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ALEX ULLRICH DIY MAGAZINE PROJECT


n o i t a r e n e G t x e N e h T : Y I e D c n a m r o f r e P e v i L of

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an Luis Obispo has seen performances from more than 10 “Do It Yourself ” bands this year. Houses like The Crossroads act as residences most of the time, but occasionally fans will pack themselves inside to watch bands like Sea Birds and The Garden perform in the living room. The musicians come to SLO from all over the country when they are on tour, visiting old friends or simply because they ran out of gas money. They unpack guitars, bass drums, microphones and amplifiers from their cars and haul them inside. The informal atmosphere of these shows differs greatly from the concerts we are accustomed to seeing. Matt Osterholt, a recently graduated Cal Poly student, has been organizing these shows since March of 2010.

The main difference between DIY shows and shows at larger venues is that there is no separation between performers and the fans. Take, for example, Modest Mouse’s upcoming sellout performance at the Madonna Expo on April 17. Concert-goers will likely linger outside, scalping tickets or sitting on the ground, waiting to be let inside. Eventually they will enter the venue where they will wait around a little longer. Then, at the top of the hour the band will run out into the spotlight, standing above the crowd that watches them in awe for about two hours. After at least one encore the performance will be over and the band will disappear. No one will see them again until they buy tickets to another show. Now let’s compare that to a show at The Crossroads. Everyone arrives sometime between 6 and 8

“DIY shows are all about the music. Everyone’s involved because it’s everyone’s show. We’re all together on the same level.” Osterholt said.

with their $3 entrance fee and a six-pack. Some people help carry equipment and plug everything in while the rest wait for the music to begin. Eventually members of the band emerge from the crowd, pick up their instruments and begin the show. There is no spotlight, there is no stage, there is only a crowd of people standing in the living room. The band plays five or six songs, including any requests, then clears out their equipment so the next band can set up. At this point the musicians mix back in with the crowd. There is no aura of mystery surrounding the artists at a DIY show, they are just like the rest of us. Sean Beauxnersliscze is the lead singer and guitarist from Boston’s Fat History Month. Fat History Month is currently on a six week tour of the United States with another band from Boston called Pile. Both bands played in San Luis Obispo on April 8, 2013.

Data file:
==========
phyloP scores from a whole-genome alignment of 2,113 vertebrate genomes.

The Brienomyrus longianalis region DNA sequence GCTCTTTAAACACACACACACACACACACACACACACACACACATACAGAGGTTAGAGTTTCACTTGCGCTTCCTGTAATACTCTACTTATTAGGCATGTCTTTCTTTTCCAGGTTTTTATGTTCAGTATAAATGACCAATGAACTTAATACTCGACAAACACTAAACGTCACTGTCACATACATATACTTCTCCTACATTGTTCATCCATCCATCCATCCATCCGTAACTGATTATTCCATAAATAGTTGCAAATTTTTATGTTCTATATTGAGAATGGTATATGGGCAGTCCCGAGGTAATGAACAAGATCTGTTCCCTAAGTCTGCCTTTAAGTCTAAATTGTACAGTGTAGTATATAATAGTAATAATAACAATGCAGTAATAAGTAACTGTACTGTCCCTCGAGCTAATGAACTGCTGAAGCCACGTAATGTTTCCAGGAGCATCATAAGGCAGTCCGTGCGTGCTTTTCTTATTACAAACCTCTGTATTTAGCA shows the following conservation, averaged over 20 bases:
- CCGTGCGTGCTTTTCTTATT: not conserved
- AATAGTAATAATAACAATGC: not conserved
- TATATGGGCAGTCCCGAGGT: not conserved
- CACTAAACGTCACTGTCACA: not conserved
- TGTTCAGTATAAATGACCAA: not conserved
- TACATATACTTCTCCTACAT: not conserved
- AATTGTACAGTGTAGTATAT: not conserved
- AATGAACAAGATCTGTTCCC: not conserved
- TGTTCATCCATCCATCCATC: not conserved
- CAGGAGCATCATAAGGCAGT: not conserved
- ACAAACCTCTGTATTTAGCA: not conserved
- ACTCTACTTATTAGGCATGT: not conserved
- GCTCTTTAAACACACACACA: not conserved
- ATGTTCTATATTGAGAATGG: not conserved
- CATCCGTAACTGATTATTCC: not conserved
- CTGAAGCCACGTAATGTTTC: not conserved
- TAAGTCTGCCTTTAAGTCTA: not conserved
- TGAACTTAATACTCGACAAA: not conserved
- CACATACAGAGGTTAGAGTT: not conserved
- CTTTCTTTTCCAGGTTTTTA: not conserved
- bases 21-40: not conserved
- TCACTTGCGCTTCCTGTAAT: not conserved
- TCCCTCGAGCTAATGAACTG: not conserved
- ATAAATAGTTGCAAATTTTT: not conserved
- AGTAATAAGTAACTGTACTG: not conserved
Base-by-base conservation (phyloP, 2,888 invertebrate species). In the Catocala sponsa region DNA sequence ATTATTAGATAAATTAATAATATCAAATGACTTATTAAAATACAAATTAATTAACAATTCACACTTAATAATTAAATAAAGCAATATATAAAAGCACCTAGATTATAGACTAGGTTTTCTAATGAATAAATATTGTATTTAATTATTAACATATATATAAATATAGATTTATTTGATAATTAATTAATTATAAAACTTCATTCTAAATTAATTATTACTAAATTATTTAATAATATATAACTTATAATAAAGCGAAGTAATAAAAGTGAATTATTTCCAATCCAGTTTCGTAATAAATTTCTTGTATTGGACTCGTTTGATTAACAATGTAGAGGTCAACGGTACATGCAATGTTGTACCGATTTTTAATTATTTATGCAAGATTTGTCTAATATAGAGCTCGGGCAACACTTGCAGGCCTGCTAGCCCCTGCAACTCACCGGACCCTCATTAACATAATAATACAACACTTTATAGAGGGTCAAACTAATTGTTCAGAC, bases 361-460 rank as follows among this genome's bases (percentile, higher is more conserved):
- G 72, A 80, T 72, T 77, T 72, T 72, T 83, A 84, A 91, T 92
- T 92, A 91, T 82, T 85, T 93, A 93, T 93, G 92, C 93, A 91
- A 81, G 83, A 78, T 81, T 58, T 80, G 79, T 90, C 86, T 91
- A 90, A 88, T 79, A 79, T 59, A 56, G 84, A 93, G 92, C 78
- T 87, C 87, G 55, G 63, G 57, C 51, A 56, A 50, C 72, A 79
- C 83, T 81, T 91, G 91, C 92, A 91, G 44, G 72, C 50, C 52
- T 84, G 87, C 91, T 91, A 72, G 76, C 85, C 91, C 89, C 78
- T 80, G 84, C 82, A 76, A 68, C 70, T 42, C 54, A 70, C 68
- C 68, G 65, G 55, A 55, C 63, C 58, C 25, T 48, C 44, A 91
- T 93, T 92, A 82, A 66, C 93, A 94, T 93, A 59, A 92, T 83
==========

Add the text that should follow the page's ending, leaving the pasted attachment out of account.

“The audience is part of it because we’re on the same floor as the band. The show is a lot more informal because the bands aren’t here to make money, it’s more about the music.” -Athena Fowler

Pile performing live at Crossroads in April 2013. Photo by Alex Ullrich

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Fletcher Shears from The Garden performing in 2013. Photo By Alex Ullrich

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Proxima Parada at Record Store Day 2013 Photo by Alex Ullrich

“We’ve mostly played in bars so far, only a couple of our shows have been in houses. I like house shows, though, because there isn’t a sound guy telling me to turn down my guitar.” Beauxnersliscze said.

There is a misconception about music fanatics and college radio DJs, that they sit around trying to talk about the bands they know that no one else has heard of. That could not be further from the truth. The huge variety of people at these shows includes young and old, metalheads, hipsters and folk aficionados.

Athena Fowler is a Cal Poly student and a longtime KCPR DJ. She has organized DIY shows in the past as well as some of the live music that has been played at the University Union at Cal Poly.

Daryl Dingman is a Cal Poly student and KCPR DJ as well.

The highly informal and sometimes chaotic nature of DIY performances is part of the reason they are so much fun for fans. The kinds of people at DIY shows are not what you would expect.

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“I like coming to DIY shows because I know I won’t be judged. There doesn’t seem to be any barriers between the people here.” Dingman said.

“House shows are better because they don’t make me turn down my guitar”

Fat History Month performing at The Crossroads. Photo by Alex Ullrich

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